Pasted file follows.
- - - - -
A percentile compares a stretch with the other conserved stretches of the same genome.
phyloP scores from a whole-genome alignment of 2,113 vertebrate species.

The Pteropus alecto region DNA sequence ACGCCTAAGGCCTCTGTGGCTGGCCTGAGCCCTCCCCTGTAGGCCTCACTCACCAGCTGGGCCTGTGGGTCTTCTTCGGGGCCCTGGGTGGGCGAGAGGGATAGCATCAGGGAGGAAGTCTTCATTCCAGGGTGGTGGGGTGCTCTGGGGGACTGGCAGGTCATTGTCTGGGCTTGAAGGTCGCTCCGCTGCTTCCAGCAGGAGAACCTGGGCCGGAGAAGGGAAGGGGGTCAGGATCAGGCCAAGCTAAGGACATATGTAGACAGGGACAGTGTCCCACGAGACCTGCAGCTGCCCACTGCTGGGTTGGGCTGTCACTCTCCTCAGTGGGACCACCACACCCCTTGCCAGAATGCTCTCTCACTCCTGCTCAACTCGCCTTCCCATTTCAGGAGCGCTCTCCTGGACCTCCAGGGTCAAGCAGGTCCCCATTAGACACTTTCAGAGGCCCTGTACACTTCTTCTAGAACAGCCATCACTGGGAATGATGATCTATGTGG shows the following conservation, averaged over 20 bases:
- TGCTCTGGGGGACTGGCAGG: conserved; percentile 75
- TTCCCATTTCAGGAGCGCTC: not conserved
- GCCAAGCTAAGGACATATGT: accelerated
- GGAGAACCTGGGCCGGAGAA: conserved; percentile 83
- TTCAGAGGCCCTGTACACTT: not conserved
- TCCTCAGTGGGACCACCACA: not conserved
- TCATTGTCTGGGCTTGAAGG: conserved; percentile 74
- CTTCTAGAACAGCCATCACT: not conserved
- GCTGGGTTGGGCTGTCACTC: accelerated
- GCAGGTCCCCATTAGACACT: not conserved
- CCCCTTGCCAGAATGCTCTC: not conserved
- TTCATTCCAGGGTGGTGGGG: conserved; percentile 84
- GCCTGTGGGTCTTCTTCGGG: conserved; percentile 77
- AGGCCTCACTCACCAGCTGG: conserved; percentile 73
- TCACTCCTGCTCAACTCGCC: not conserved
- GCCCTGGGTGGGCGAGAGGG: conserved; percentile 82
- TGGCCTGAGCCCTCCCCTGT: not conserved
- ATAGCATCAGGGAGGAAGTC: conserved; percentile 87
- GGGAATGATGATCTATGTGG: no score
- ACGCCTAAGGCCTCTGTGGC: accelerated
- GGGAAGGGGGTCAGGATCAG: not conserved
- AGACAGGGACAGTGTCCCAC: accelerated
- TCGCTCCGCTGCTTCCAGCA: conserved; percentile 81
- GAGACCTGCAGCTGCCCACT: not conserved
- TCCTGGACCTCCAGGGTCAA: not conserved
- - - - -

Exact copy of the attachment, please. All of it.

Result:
A percentile compares a stretch with the other conserved stretches of the same genome.
phyloP scores from a whole-genome alignment of 2,113 vertebrate species.

The Pteropus alecto region DNA sequence ACGCCTAAGGCCTCTGTGGCTGGCCTGAGCCCTCCCCTGTAGGCCTCACTCACCAGCTGGGCCTGTGGGTCTTCTTCGGGGCCCTGGGTGGGCGAGAGGGATAGCATCAGGGAGGAAGTCTTCATTCCAGGGTGGTGGGGTGCTCTGGGGGACTGGCAGGTCATTGTCTGGGCTTGAAGGTCGCTCCGCTGCTTCCAGCAGGAGAACCTGGGCCGGAGAAGGGAAGGGGGTCAGGATCAGGCCAAGCTAAGGACATATGTAGACAGGGACAGTGTCCCACGAGACCTGCAGCTGCCCACTGCTGGGTTGGGCTGTCACTCTCCTCAGTGGGACCACCACACCCCTTGCCAGAATGCTCTCTCACTCCTGCTCAACTCGCCTTCCCATTTCAGGAGCGCTCTCCTGGACCTCCAGGGTCAAGCAGGTCCCCATTAGACACTTTCAGAGGCCCTGTACACTTCTTCTAGAACAGCCATCACTGGGAATGATGATCTATGTGG shows the following conservation, averaged over 20 bases:
- TGCTCTGGGGGACTGGCAGG: conserved; percentile 75
- TTCCCATTTCAGGAGCGCTC: not conserved
- GCCAAGCTAAGGACATATGT: accelerated
- GGAGAACCTGGGCCGGAGAA: conserved; percentile 83
- TTCAGAGGCCCTGTACACTT: not conserved
- TCCTCAGTGGGACCACCACA: not conserved
- TCATTGTCTGGGCTTGAAGG: conserved; percentile 74
- CTTCTAGAACAGCCATCACT: not conserved
- GCTGGGTTGGGCTGTCACTC: accelerated
- GCAGGTCCCCATTAGACACT: not conserved
- CCCCTTGCCAGAATGCTCTC: not conserved
- TTCATTCCAGGGTGGTGGGG: conserved; percentile 84
- GCCTGTGGGTCTTCTTCGGG: conserved; percentile 77
- AGGCCTCACTCACCAGCTGG: conserved; percentile 73
- TCACTCCTGCTCAACTCGCC: not conserved
- GCCCTGGGTGGGCGAGAGGG: conserved; percentile 82
- TGGCCTGAGCCCTCCCCTGT: not conserved
- ATAGCATCAGGGAGGAAGTC: conserved; percentile 87
- GGGAATGATGATCTATGTGG: no score
- ACGCCTAAGGCCTCTGTGGC: accelerated
- GGGAAGGGGGTCAGGATCAG: not conserved
- AGACAGGGACAGTGTCCCAC: accelerated
- TCGCTCCGCTGCTTCCAGCA: conserved; percentile 81
- GAGACCTGCAGCTGCCCACT: not conserved
- TCCTGGACCTCCAGGGTCAA: not conserved